Steel crisis shows industry needs a long-term plan, says Sheffield's Master Cutler Craig McKay
Conversation over the last few weeks has been dominated by the steel crisis, and the news that Tata wish to sell their entire UK business.
The Cutlers’ Company has been deep in conversation about it, contemplating what, if anything we can do?
It is a crisis not only for Tata and their employees but also a crisis for the Government and it brings into sharp focus, the difficulties for UK manufacturing.
Successive governments have failed to provide the UK manufacturing sector with a level playing field, and this foundation industry is now in mortal danger.
While it is heartening that this government is desperately trying to save this patient, I fear that it may have been in the waiting room too long. The plant at Port Talbot appears uncompetitive, a victim of underinvestment and the prolonged absence of a credible UK manufacturing strategy.
The Cutlers’ Company has been highlighting the key issues for years and previous Masters have called for a “Minister for Manufacturing” and an “Office for Manufacturing Competitiveness” in order to ensure that our manufacturing industries get the support we require to compete on the global stage.
News has also just broken that Tata has agreed to sell its long products division, which includes the Scunthorpe plant, but not Rotherham or Sheffield. Unlike the plant at Port Talbot, I understand that Rotherham and Stocksbridge have some unique factors to their advantage. A niche product range, flexible production, and high levels of accreditation in place supplying manufacturers of mission critical parts.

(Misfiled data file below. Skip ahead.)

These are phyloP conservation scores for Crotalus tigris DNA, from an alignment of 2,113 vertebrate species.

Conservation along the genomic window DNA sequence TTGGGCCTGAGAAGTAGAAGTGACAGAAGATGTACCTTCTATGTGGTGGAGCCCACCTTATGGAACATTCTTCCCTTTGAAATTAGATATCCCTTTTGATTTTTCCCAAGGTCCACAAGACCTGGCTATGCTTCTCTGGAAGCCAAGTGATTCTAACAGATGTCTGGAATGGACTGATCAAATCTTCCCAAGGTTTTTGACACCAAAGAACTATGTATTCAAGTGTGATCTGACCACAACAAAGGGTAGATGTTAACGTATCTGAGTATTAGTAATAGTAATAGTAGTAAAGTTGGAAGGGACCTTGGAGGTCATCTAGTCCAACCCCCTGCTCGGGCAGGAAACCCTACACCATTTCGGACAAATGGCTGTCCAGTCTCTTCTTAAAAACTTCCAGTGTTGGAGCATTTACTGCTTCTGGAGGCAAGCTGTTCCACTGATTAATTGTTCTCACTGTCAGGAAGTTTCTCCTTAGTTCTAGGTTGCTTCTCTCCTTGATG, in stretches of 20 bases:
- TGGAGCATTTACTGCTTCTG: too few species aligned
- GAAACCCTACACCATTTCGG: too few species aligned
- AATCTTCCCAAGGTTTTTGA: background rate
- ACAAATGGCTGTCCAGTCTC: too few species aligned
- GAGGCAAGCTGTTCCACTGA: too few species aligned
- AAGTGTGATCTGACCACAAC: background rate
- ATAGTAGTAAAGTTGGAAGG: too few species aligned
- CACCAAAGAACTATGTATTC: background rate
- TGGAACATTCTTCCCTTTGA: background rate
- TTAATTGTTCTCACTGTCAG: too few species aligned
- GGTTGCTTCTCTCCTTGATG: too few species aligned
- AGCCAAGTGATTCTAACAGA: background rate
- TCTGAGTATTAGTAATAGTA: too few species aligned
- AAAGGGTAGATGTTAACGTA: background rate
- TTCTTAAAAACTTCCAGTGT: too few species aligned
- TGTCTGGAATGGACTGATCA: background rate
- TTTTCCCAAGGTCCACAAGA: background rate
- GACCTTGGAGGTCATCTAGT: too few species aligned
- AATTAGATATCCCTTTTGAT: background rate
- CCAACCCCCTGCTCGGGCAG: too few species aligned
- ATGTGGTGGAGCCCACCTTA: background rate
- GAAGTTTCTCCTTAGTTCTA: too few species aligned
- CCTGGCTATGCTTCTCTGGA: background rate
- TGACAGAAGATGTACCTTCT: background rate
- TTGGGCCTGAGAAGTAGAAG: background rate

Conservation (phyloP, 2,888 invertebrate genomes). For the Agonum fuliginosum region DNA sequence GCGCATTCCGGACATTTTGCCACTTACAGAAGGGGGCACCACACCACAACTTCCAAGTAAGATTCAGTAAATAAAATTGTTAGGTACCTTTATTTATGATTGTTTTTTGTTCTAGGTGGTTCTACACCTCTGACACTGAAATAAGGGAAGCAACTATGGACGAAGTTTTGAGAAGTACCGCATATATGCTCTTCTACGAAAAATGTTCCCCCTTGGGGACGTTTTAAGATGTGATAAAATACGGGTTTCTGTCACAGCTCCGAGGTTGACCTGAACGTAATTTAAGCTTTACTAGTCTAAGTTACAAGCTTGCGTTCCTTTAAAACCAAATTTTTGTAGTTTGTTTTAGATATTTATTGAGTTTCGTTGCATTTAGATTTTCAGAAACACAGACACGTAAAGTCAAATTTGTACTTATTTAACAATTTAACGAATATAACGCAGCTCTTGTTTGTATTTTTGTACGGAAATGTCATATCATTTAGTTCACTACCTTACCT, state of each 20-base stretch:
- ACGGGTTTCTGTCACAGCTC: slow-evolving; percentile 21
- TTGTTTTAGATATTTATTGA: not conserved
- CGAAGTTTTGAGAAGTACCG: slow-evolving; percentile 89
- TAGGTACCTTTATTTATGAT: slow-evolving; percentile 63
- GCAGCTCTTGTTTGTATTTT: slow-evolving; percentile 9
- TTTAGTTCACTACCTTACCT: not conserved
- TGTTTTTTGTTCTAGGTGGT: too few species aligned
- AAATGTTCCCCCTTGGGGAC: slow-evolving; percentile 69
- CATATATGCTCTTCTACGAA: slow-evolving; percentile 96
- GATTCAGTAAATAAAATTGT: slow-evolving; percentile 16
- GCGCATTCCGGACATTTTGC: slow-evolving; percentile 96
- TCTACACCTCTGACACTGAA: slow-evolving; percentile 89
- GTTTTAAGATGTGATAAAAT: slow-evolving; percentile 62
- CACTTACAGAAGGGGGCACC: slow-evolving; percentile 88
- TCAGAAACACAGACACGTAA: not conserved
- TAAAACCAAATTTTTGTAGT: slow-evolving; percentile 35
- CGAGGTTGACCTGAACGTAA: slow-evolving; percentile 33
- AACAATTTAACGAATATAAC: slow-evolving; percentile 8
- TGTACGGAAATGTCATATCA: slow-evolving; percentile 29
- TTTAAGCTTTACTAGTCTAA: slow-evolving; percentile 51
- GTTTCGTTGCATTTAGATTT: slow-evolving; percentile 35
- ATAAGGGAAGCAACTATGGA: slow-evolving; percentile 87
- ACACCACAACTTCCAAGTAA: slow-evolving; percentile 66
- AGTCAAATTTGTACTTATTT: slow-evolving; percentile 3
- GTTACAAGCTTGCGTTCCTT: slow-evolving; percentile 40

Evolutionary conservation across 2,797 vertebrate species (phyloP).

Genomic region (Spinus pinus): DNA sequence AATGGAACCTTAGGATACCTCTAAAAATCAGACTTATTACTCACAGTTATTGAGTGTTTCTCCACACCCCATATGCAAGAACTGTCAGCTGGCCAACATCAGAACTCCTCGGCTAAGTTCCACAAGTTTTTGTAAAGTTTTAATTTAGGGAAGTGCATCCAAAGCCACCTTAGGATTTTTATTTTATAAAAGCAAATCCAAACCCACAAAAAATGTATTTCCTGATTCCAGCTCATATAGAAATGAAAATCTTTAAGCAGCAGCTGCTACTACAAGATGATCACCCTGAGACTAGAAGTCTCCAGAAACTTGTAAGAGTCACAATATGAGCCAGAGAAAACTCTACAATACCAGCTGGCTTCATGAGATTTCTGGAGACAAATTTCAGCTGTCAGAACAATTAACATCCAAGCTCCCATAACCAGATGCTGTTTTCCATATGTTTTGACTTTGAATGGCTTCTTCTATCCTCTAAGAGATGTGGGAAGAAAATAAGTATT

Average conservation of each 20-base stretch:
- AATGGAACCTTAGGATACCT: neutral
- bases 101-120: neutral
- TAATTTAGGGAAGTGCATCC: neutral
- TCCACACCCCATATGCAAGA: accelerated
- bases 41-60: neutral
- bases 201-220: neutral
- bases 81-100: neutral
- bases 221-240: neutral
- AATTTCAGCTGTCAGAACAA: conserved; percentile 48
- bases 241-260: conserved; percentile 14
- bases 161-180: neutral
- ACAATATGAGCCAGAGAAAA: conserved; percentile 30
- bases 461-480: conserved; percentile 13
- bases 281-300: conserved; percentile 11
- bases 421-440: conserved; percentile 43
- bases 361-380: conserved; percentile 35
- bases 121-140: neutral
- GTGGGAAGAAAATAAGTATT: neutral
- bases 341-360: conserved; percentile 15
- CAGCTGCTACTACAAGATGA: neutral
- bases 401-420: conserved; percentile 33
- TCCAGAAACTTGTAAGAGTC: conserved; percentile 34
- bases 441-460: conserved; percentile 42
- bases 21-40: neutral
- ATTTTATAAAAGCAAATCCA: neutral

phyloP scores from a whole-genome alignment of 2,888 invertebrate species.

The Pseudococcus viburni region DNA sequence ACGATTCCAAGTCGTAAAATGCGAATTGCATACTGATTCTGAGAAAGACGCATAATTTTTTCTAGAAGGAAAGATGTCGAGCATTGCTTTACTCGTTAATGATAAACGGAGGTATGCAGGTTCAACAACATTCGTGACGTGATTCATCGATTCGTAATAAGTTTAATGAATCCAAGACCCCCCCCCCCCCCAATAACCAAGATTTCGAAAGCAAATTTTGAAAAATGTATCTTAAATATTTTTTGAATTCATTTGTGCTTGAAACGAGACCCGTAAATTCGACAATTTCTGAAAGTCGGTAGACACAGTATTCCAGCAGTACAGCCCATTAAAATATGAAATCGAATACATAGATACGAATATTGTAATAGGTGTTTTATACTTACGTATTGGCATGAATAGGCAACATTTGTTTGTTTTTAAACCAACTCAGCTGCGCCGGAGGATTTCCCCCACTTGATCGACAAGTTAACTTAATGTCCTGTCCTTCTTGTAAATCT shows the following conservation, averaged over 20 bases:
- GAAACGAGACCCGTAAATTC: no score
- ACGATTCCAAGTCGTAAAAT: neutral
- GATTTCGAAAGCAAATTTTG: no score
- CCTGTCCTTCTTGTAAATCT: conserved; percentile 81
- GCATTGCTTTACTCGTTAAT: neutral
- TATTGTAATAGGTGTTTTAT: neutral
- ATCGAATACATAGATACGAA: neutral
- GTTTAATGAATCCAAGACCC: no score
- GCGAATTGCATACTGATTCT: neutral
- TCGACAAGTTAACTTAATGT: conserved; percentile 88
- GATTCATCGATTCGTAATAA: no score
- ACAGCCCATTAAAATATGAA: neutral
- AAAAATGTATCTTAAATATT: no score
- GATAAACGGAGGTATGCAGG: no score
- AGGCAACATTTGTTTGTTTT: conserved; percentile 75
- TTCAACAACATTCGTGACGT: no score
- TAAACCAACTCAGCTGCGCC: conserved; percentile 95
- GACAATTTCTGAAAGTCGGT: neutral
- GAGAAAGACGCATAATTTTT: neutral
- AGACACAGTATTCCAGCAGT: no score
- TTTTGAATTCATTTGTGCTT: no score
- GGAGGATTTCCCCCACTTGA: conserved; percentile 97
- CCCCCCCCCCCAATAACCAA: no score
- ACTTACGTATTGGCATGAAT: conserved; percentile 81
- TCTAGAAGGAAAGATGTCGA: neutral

I also heard that the Government are prepared to co-invest in the Port Talbot plant. This crisis management is rightly the focus of attention now but the Government must learn the lessons and see the need for industrial strategy.
And surely then they will recognise the need for the simple steps that need to be taken urgently to allow the businesses to prove their viability and, with the steel industry in mind, particularly a reduction in energy costs and competitive business rates.
And surely then, the Government will be able to implement a UK focussed procurement policy for government contracts.
Steel is today’s crisis and effort needs to be expended to find a solution but, in the longer term, we need an industrial strategy which seeks to support and grow manufacturing.